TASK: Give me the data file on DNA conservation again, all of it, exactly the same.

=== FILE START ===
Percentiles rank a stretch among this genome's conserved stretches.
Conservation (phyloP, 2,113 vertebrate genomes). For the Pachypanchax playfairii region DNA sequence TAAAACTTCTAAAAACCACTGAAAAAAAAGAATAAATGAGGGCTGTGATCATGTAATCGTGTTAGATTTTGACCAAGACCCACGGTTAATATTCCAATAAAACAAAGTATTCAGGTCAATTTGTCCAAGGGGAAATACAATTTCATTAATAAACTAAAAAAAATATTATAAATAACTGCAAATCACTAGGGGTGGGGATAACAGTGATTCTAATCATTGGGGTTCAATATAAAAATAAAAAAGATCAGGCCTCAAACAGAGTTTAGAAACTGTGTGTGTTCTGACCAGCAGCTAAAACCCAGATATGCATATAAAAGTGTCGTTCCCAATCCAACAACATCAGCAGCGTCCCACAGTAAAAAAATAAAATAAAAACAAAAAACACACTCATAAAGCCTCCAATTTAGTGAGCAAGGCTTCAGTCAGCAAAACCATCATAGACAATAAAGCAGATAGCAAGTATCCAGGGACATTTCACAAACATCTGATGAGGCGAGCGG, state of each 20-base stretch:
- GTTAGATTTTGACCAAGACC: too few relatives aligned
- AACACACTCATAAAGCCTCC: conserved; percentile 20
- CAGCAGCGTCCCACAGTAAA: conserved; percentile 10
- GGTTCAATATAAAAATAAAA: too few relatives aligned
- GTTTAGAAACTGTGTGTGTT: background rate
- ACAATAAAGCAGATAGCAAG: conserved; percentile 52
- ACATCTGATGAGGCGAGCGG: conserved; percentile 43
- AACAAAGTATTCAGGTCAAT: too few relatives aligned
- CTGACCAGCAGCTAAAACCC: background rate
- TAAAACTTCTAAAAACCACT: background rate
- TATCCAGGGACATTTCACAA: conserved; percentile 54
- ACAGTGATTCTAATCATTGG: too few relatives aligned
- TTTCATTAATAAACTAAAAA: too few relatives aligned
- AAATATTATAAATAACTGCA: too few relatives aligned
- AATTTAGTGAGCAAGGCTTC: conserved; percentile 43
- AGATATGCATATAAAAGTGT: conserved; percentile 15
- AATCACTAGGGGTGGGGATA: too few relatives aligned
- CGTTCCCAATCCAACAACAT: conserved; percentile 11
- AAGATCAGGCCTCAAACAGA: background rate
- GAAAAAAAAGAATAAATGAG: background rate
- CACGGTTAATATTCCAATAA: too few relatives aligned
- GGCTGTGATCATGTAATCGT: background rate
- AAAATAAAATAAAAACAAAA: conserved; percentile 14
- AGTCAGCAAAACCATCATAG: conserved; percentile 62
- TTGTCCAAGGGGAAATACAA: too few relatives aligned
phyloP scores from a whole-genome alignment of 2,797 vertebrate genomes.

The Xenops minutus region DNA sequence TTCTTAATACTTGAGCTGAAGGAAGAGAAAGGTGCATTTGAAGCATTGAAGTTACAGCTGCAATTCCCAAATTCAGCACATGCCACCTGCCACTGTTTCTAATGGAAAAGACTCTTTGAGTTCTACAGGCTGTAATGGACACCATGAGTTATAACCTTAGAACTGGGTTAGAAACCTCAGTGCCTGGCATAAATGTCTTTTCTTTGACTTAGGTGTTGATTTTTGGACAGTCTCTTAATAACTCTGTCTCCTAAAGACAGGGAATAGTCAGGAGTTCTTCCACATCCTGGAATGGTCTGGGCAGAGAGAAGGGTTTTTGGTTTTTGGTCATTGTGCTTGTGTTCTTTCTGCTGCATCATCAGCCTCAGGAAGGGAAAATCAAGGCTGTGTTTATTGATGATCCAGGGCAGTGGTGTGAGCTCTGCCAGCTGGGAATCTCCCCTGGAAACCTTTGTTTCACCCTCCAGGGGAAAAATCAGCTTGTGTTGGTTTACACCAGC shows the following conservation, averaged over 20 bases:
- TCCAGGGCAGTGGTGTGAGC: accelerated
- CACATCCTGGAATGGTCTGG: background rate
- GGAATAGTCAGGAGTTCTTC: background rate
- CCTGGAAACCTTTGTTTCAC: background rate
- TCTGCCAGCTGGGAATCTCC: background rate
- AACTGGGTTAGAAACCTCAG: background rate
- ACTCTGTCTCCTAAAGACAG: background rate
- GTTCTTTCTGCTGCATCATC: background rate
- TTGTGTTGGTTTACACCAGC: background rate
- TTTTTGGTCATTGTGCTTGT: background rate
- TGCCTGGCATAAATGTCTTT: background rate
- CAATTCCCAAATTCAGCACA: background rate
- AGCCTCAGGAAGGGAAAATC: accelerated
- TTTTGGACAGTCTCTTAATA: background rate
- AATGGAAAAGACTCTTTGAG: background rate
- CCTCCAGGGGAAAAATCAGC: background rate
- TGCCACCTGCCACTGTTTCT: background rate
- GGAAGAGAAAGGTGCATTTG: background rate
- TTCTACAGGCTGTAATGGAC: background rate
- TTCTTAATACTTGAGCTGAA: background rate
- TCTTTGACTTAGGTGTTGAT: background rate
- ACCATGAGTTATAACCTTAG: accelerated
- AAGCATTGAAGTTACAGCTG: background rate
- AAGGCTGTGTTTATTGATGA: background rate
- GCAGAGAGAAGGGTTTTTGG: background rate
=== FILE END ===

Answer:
Percentiles rank a stretch among this genome's conserved stretches.
Conservation (phyloP, 2,113 vertebrate genomes). For the Pachypanchax playfairii region DNA sequence TAAAACTTCTAAAAACCACTGAAAAAAAAGAATAAATGAGGGCTGTGATCATGTAATCGTGTTAGATTTTGACCAAGACCCACGGTTAATATTCCAATAAAACAAAGTATTCAGGTCAATTTGTCCAAGGGGAAATACAATTTCATTAATAAACTAAAAAAAATATTATAAATAACTGCAAATCACTAGGGGTGGGGATAACAGTGATTCTAATCATTGGGGTTCAATATAAAAATAAAAAAGATCAGGCCTCAAACAGAGTTTAGAAACTGTGTGTGTTCTGACCAGCAGCTAAAACCCAGATATGCATATAAAAGTGTCGTTCCCAATCCAACAACATCAGCAGCGTCCCACAGTAAAAAAATAAAATAAAAACAAAAAACACACTCATAAAGCCTCCAATTTAGTGAGCAAGGCTTCAGTCAGCAAAACCATCATAGACAATAAAGCAGATAGCAAGTATCCAGGGACATTTCACAAACATCTGATGAGGCGAGCGG, state of each 20-base stretch:
- GTTAGATTTTGACCAAGACC: too few relatives aligned
- AACACACTCATAAAGCCTCC: conserved; percentile 20
- CAGCAGCGTCCCACAGTAAA: conserved; percentile 10
- GGTTCAATATAAAAATAAAA: too few relatives aligned
- GTTTAGAAACTGTGTGTGTT: background rate
- ACAATAAAGCAGATAGCAAG: conserved; percentile 52
- ACATCTGATGAGGCGAGCGG: conserved; percentile 43
- AACAAAGTATTCAGGTCAAT: too few relatives aligned
- CTGACCAGCAGCTAAAACCC: background rate
- TAAAACTTCTAAAAACCACT: background rate
- TATCCAGGGACATTTCACAA: conserved; percentile 54
- ACAGTGATTCTAATCATTGG: too few relatives aligned
- TTTCATTAATAAACTAAAAA: too few relatives aligned
- AAATATTATAAATAACTGCA: too few relatives aligned
- AATTTAGTGAGCAAGGCTTC: conserved; percentile 43
- AGATATGCATATAAAAGTGT: conserved; percentile 15
- AATCACTAGGGGTGGGGATA: too few relatives aligned
- CGTTCCCAATCCAACAACAT: conserved; percentile 11
- AAGATCAGGCCTCAAACAGA: background rate
- GAAAAAAAAGAATAAATGAG: background rate
- CACGGTTAATATTCCAATAA: too few relatives aligned
- GGCTGTGATCATGTAATCGT: background rate
- AAAATAAAATAAAAACAAAA: conserved; percentile 14
- AGTCAGCAAAACCATCATAG: conserved; percentile 62
- TTGTCCAAGGGGAAATACAA: too few relatives aligned
phyloP scores from a whole-genome alignment of 2,797 vertebrate genomes.

The Xenops minutus region DNA sequence TTCTTAATACTTGAGCTGAAGGAAGAGAAAGGTGCATTTGAAGCATTGAAGTTACAGCTGCAATTCCCAAATTCAGCACATGCCACCTGCCACTGTTTCTAATGGAAAAGACTCTTTGAGTTCTACAGGCTGTAATGGACACCATGAGTTATAACCTTAGAACTGGGTTAGAAACCTCAGTGCCTGGCATAAATGTCTTTTCTTTGACTTAGGTGTTGATTTTTGGACAGTCTCTTAATAACTCTGTCTCCTAAAGACAGGGAATAGTCAGGAGTTCTTCCACATCCTGGAATGGTCTGGGCAGAGAGAAGGGTTTTTGGTTTTTGGTCATTGTGCTTGTGTTCTTTCTGCTGCATCATCAGCCTCAGGAAGGGAAAATCAAGGCTGTGTTTATTGATGATCCAGGGCAGTGGTGTGAGCTCTGCCAGCTGGGAATCTCCCCTGGAAACCTTTGTTTCACCCTCCAGGGGAAAAATCAGCTTGTGTTGGTTTACACCAGC shows the following conservation, averaged over 20 bases:
- TCCAGGGCAGTGGTGTGAGC: accelerated
- CACATCCTGGAATGGTCTGG: background rate
- GGAATAGTCAGGAGTTCTTC: background rate
- CCTGGAAACCTTTGTTTCAC: background rate
- TCTGCCAGCTGGGAATCTCC: background rate
- AACTGGGTTAGAAACCTCAG: background rate
- ACTCTGTCTCCTAAAGACAG: background rate
- GTTCTTTCTGCTGCATCATC: background rate
- TTGTGTTGGTTTACACCAGC: background rate
- TTTTTGGTCATTGTGCTTGT: background rate
- TGCCTGGCATAAATGTCTTT: background rate
- CAATTCCCAAATTCAGCACA: background rate
- AGCCTCAGGAAGGGAAAATC: accelerated
- TTTTGGACAGTCTCTTAATA: background rate
- AATGGAAAAGACTCTTTGAG: background rate
- CCTCCAGGGGAAAAATCAGC: background rate
- TGCCACCTGCCACTGTTTCT: background rate
- GGAAGAGAAAGGTGCATTTG: background rate
- TTCTACAGGCTGTAATGGAC: background rate
- TTCTTAATACTTGAGCTGAA: background rate
- TCTTTGACTTAGGTGTTGAT: background rate
- ACCATGAGTTATAACCTTAG: accelerated
- AAGCATTGAAGTTACAGCTG: background rate
- AAGGCTGTGTTTATTGATGA: background rate
- GCAGAGAGAAGGGTTTTTGG: background rate